Americans spend over $10 billion a year on sports drinks. The manufacturers claim these products provide exercisers with superior hydration, performance, and recovery.1
But a new study shows there’s a better alternative. It provides greater athletic benefits. And, unlike most sports drinks, it doesn’t sneak in loads of sugars and food dyes.
Researchers at Appalachian State University in North Carolina conducted a simple test. They pitted common sports drinks against one common fruit.
They gathered 20 competitive cyclists for the experiment. First, they took baseline blood samples. They analyzed the cyclists’ blood for markers of inflammation and over 100 metabolites. These molecules show how much stress the body’s cells are experiencing and can predict recovery time.2
Then they divided the cyclists into three groups. All groups completed four grueling 47-mile bike rides over a two-day period.
One group drank only water. Another group drank water and eight ounces of a sports drink every 30 minutes. The third group drank water and half a banana every 30 minutes.3
Scientists retested the cyclists’ blood after each ride.
Bananas Beat Sports Drinks
The cyclists who drank only water had high levels of inflammation and more stressed metabolites than the other two groups. Their ride times were slower than the other two groups.
The sports drink group and banana group both had less inflammation, less-stressed metabolites, and they completed the rides in about the same time.4
But the banana group got many additional benefits:
- Higher levels of antioxidants, which fight inflammation.
- Higher levels of blood chemicals that speed recovery.
- Higher levels of blood nutrients.
- Healthier levels of the chemicals that break down glucose for energy.
- Higher levels of potassium. It keeps the heart functioning properly under stress and is can lower high blood pressure.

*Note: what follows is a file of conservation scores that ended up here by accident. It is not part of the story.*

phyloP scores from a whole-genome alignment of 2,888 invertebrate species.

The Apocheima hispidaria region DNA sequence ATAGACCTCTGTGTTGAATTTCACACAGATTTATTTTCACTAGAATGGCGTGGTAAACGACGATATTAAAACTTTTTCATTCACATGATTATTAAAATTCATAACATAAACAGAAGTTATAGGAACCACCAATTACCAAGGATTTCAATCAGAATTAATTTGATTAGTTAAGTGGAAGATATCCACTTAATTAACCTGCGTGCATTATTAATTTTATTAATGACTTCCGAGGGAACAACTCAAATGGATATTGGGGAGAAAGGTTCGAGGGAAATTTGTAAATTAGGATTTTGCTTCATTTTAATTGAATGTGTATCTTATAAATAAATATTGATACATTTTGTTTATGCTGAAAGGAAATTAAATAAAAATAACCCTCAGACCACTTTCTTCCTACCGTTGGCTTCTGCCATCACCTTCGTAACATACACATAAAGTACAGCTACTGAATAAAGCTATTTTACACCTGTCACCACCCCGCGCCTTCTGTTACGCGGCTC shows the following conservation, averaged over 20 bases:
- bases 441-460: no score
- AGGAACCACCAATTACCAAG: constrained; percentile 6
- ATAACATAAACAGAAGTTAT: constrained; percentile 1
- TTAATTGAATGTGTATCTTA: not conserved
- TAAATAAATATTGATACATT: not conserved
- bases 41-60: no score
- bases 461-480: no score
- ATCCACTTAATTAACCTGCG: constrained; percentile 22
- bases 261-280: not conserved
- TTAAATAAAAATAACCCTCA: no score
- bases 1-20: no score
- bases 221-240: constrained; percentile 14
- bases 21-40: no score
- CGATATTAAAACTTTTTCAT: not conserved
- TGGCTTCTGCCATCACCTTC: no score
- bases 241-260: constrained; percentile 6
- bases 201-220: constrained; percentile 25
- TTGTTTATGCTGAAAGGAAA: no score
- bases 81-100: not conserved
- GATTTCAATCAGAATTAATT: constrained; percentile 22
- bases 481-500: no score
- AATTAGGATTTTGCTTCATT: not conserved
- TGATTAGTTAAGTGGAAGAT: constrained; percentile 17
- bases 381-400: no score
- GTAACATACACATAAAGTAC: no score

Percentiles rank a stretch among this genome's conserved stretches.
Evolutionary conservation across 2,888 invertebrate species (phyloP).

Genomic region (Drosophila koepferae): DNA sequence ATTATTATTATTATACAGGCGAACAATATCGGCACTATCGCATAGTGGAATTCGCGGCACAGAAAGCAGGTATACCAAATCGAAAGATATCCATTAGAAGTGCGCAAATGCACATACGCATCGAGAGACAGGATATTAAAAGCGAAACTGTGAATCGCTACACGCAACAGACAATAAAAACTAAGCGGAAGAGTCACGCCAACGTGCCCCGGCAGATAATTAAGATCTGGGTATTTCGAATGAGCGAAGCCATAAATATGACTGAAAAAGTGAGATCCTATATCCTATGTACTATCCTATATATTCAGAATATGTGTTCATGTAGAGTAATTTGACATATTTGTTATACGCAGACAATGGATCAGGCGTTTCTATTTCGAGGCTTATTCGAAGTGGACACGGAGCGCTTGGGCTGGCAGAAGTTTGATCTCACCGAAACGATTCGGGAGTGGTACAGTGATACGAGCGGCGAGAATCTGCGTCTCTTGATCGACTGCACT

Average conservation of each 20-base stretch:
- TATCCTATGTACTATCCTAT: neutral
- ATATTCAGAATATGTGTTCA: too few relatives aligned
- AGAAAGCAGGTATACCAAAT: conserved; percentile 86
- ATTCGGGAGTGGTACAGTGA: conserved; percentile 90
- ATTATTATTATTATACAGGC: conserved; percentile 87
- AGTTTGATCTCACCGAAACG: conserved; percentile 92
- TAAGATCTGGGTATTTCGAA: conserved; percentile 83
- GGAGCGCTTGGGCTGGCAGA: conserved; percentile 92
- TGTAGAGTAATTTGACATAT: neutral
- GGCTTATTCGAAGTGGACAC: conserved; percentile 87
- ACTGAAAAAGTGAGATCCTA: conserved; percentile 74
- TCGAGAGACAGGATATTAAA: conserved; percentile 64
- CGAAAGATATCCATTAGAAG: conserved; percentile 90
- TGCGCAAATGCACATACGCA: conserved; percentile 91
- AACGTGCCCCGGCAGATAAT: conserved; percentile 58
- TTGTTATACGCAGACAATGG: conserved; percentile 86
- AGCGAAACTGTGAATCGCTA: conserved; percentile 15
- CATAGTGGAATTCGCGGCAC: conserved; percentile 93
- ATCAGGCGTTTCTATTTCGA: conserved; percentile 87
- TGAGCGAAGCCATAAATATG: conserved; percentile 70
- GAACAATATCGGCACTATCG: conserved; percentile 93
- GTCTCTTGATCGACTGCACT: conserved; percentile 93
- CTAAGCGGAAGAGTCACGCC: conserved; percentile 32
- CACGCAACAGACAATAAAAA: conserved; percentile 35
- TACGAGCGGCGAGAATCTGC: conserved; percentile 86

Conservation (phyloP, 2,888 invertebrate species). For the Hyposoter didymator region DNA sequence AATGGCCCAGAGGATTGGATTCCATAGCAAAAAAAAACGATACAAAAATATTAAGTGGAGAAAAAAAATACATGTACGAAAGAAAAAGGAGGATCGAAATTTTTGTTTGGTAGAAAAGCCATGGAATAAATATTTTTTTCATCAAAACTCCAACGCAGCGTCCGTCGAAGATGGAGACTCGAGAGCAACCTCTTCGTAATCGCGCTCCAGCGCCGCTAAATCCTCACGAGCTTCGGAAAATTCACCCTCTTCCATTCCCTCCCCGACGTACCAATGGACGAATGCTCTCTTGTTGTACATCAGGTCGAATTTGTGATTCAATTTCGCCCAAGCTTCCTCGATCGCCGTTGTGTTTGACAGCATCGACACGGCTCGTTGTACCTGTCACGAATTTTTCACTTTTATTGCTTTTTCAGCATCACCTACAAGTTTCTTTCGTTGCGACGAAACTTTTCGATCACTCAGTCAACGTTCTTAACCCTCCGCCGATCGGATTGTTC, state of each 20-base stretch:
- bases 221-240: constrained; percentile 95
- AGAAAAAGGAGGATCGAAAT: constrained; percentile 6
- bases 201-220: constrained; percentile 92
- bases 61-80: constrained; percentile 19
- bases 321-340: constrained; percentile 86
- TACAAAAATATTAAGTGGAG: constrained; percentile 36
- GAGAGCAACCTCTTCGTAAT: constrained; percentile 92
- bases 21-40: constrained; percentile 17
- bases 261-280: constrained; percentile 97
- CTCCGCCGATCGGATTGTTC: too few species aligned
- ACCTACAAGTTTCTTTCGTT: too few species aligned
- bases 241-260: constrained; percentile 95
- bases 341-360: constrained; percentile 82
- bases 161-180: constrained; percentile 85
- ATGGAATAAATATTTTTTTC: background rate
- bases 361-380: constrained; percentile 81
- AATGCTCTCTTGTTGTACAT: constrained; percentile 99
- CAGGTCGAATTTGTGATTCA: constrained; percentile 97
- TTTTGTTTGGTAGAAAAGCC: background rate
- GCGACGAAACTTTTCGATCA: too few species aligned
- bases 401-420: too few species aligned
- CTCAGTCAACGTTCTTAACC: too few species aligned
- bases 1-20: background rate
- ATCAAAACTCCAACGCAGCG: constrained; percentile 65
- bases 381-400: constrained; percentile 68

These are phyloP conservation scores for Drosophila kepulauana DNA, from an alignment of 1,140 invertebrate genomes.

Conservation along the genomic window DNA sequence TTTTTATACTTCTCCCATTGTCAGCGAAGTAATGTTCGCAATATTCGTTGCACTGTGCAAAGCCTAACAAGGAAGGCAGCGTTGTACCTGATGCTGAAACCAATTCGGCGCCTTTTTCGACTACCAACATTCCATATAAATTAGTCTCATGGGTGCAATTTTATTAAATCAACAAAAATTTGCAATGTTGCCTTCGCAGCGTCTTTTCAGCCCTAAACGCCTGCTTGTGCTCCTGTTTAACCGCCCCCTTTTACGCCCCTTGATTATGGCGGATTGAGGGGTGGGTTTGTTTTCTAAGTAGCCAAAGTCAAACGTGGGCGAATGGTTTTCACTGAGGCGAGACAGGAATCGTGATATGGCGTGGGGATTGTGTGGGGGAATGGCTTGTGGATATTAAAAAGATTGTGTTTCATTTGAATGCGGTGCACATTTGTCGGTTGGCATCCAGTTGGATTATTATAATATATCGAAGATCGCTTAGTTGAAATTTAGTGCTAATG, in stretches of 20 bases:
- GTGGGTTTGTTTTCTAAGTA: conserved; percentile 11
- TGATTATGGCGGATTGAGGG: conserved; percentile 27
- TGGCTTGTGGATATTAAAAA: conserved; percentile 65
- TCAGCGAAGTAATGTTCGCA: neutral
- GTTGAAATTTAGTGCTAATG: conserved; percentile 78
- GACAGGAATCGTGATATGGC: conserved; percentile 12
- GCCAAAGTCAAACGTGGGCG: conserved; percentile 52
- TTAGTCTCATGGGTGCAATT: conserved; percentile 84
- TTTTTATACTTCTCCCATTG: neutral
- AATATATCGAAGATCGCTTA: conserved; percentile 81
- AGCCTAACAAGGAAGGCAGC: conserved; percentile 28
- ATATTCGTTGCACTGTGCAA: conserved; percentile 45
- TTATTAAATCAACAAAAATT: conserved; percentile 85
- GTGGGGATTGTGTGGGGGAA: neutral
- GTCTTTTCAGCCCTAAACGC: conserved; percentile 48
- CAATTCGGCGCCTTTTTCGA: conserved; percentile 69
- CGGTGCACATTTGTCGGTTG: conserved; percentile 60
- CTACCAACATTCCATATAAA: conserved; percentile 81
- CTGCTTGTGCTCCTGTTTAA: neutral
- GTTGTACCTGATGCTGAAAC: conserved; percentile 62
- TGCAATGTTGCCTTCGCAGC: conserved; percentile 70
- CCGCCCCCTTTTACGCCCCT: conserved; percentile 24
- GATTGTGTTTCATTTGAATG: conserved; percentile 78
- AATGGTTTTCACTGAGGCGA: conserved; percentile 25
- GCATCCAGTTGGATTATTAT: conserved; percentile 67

- More vitamin B-6, which is good for overall heart health.
- Lower levels of the enzyme cox-2. It’s linked to inflammation.
The study recently was published in the journal PLOS One.
Researcher: Bananas Are ‘the Perfect Athletic Food’
Dr. David Nieman was the lead author on the study. He is a professor of health and exercise science and director of Appalachian State University’s Human Performance Laboratory.
“Consuming bananas with water during exercise has several advantages for athletes and fitness enthusiasts above those linked to regular sports drinks,” he said.
Bananas and water have “a stronger anti-inflammatory effect, provide better nutrition, and improved metabolic recovery,” he added.5
Many people think sports drinks are healthy. But what they don’t realize is that many of these products are full of sugar. Gatorade and Powerade, for example, have 34 grams of sugar in each 20-ounce bottle.6
That’s not much less than sugar-sweetened soda, which has about 38 grams of sugar per 12-ounce can.7
And sports drinks often contain chemical dyes. Certain varieties of Gatorade, for example, have red 40 and blue 1. Red and blue dyes are both linked to tumors in animals.8
Dr. Nieman said that the study results translate not just to cycling, but to any exercise.
He said: “Bananas come prepackaged with fiber, nutrients and antioxidants. This makes bananas close to the perfect athletic food.”
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